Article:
Thursday, January 28, 2010


William Eggleston and Charlotte Rampling for Marc Jacobs. Photo Juergen Teller

It's always fun to hear what one photographer thinks about another, and rare when the affection is as palpable as that between Juergen Teller and William Eggleston. From the current British VOGUE, Teller writes amusingly and articulately about their friendship:

I first encountered William Eggleston’s photographs in my early twenties. I was very intrigued, and I liked them immediately, but I wasn’t quite sure what they were all about. Still, they sucked me in and stayed with me. Then, six years ago, an American magazine asked me if I wanted to photograph him. I didn’t think twice about saying yes, because, by then, he’d become a real master to me. I sent my books to him before heading to Memphis (where he lives), so he could see I wasn’t just another idiot coming to shoot him.

William’s son Winston picked me up from my hotel and drove me to the Eggleston Artistic Trust building. But William was nowhere to be seen. We were in the archive room for ages before I asked him, “Where’s your dad?” I went outside for a cigarette and William was sitting on the steps up to the archive room, a glass of water by his side, chain-smoking. We greeted each other and sat there smoking for about an hour. Then, nervously, I said, “This is perfect. Let’s do the picture here. Don’t move.” He nodded and I began. I think he liked me from the start, and he invited me to his house that evening. William’s a keen musician and he played Bach on the piano until 4am.

I was due to fly out the next day, but William didn’t want me to leave. He even came in the taxi with me to the airport. “Juergen,” he said, “do you want to go on a road trip in Bavaria?” What could I say? “Of course!” I didn’t think it was going to happen; we were so drunk.

Three weeks later, I flew to Bavaria to meet him. It was three days of total madness. We brought our cameras, but neither of us took a single photograph. We found a hotel where, again, there was a piano, and we stayed up until 3am every morning, playing music, talking, doing nothing really. William is good at just being; that’s something I learnt from him.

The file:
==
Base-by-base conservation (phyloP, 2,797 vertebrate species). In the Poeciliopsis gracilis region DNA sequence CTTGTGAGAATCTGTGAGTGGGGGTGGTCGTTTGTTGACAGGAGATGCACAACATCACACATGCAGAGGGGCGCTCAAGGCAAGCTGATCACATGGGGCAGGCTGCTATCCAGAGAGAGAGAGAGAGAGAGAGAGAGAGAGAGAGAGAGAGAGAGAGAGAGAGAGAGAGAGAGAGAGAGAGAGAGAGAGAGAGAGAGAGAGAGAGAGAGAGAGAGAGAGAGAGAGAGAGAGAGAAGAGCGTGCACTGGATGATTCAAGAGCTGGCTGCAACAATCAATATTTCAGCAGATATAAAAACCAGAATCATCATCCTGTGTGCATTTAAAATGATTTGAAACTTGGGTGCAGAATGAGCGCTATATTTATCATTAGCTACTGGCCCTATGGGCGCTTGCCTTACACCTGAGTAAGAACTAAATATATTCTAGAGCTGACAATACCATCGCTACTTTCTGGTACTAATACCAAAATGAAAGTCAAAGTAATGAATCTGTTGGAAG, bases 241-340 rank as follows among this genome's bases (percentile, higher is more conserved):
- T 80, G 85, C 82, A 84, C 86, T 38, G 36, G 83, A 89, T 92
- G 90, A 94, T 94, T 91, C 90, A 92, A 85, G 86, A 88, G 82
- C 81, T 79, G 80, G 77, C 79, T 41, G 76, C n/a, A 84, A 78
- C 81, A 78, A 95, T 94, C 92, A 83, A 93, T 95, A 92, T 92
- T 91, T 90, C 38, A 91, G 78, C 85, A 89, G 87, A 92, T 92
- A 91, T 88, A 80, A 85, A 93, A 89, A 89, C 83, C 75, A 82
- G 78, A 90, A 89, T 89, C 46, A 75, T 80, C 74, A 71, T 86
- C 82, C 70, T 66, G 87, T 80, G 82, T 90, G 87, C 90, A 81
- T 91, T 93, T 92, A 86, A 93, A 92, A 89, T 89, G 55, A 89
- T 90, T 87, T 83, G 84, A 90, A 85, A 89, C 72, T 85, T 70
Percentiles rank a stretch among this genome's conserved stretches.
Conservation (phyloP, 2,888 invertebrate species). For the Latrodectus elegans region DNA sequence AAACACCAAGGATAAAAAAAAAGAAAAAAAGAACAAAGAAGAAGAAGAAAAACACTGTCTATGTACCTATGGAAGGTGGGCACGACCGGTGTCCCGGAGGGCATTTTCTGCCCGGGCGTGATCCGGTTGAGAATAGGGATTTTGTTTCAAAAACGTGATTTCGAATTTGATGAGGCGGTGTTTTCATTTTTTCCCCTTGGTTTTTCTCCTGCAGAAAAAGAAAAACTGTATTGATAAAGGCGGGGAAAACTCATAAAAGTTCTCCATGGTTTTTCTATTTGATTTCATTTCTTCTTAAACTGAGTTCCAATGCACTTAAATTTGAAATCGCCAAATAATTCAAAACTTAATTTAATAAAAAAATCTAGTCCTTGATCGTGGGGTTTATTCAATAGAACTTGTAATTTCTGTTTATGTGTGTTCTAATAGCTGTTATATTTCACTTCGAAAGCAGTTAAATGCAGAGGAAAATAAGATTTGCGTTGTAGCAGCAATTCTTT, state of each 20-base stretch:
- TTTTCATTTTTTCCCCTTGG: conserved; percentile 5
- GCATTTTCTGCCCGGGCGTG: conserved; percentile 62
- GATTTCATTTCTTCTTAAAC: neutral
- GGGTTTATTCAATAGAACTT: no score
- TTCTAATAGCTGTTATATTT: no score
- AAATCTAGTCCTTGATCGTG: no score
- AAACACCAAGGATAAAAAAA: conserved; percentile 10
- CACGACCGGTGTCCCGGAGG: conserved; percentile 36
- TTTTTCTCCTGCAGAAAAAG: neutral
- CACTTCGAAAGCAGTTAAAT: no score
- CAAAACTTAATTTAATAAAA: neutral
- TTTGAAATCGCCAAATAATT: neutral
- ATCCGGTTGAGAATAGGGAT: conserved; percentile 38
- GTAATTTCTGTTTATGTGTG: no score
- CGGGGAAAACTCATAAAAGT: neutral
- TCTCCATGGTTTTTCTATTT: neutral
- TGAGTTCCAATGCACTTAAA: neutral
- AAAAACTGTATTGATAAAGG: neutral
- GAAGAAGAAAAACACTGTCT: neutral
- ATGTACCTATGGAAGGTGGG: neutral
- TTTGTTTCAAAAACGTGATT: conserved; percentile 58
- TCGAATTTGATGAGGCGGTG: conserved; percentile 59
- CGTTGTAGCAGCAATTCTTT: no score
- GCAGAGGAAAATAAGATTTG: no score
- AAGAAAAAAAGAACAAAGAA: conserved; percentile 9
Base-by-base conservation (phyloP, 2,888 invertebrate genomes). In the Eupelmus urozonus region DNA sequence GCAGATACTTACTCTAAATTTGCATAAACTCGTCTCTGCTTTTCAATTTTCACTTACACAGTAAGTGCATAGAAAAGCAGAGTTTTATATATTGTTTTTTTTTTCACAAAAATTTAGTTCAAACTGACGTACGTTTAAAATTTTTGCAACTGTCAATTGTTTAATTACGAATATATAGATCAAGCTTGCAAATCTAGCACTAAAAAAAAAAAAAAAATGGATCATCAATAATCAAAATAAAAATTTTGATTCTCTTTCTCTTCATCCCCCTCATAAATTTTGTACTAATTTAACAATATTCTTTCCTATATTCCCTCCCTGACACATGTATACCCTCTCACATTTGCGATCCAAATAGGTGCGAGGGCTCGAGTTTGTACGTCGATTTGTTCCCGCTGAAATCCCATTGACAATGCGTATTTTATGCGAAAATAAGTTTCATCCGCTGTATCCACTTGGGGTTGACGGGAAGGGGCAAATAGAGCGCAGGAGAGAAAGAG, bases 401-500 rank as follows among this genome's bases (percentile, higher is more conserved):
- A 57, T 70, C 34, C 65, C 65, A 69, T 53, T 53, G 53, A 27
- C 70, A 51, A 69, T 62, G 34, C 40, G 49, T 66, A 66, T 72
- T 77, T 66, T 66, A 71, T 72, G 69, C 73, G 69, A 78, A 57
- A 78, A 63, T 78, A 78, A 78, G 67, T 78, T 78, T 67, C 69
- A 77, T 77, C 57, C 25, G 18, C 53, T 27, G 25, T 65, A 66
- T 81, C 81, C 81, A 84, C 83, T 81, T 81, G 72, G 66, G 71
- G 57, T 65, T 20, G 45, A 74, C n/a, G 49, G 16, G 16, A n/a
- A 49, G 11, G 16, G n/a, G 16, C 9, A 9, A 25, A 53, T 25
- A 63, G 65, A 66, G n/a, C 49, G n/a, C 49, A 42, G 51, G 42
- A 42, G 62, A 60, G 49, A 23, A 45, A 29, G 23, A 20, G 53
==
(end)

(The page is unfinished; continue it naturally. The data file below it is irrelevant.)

Not long after that, I was talking to Marc Jacobs about who we were going to use as a model for his menswear campaign that year. I suggested William. It’s well known he’s a very stylish man, and I knew Marc loved his photography. Still, it took me two days to build up the courage to ask William. “Juergen,” he replied, “I’d do anything for you. When are we going to do it?”

William had been photographing Paris intermittently over the past three years, and he had seen Louis XV (the book I’d worked on with Charlotte Rampling, shot in the Hôtel de Crillon). We shot the Marc Jacobs campaign in the same hotel room. It took hours to get William dressed; it was 10.30pm before he was ready. Suddenly, he said, “I want to meet Charlotte Rampling. Maybe we could do Louis XVI?” I sighed, but called her anyway. “Do you recall me telling you about William Eggleston? He wants you to come over and have a drink.” She replied, “Give me half an hour.”

When Charlotte arrived, William became shy, like a little mouse in the corner. I wanted them both in the pictures, so they ended up – dressed – in bed together. They got on so well, I started to feel a bit jealous – that’s William’s power. He’s unbelievably charismatic and can charm people to do whatever he wants.

The following day, we were sitting on a bench under the Eiffel Tower. We had the same model of camera, with the same lens, slung around our necks. I glanced behind me and saw an orange recycling bag with a red Coca-Cola can in the bottom. “Look,” I said, “that’s an Eggleston picture.” “Sure is,” said William, and we both turned to take the picture. He took one snap, I took five shots – all the time thinking, “I’m going to have an Eggleston picture!” Of course, mine didn’t work, but William’s ended up on the wall of his show at the Fondation Cartier.

He has a different way of seeing, of looking – it’s completely unforced. And he never gives a damn whether a picture comes out or not. I’ve never met a freer man; the sense of freedom he has in his every thought, decision and movement is extraordinary. His images give me hope; they capture the comedy and tragedy of life. He could never do what I do, I could never do what he does, but we respect each other’s work. As he once said to me, “Juergen, we have some things in common: smoking, drinking, and women. Photography just gets us out of the house.”

Juergen Teller and his son Ed.

Wednesday, January 27, 2010

Feet First!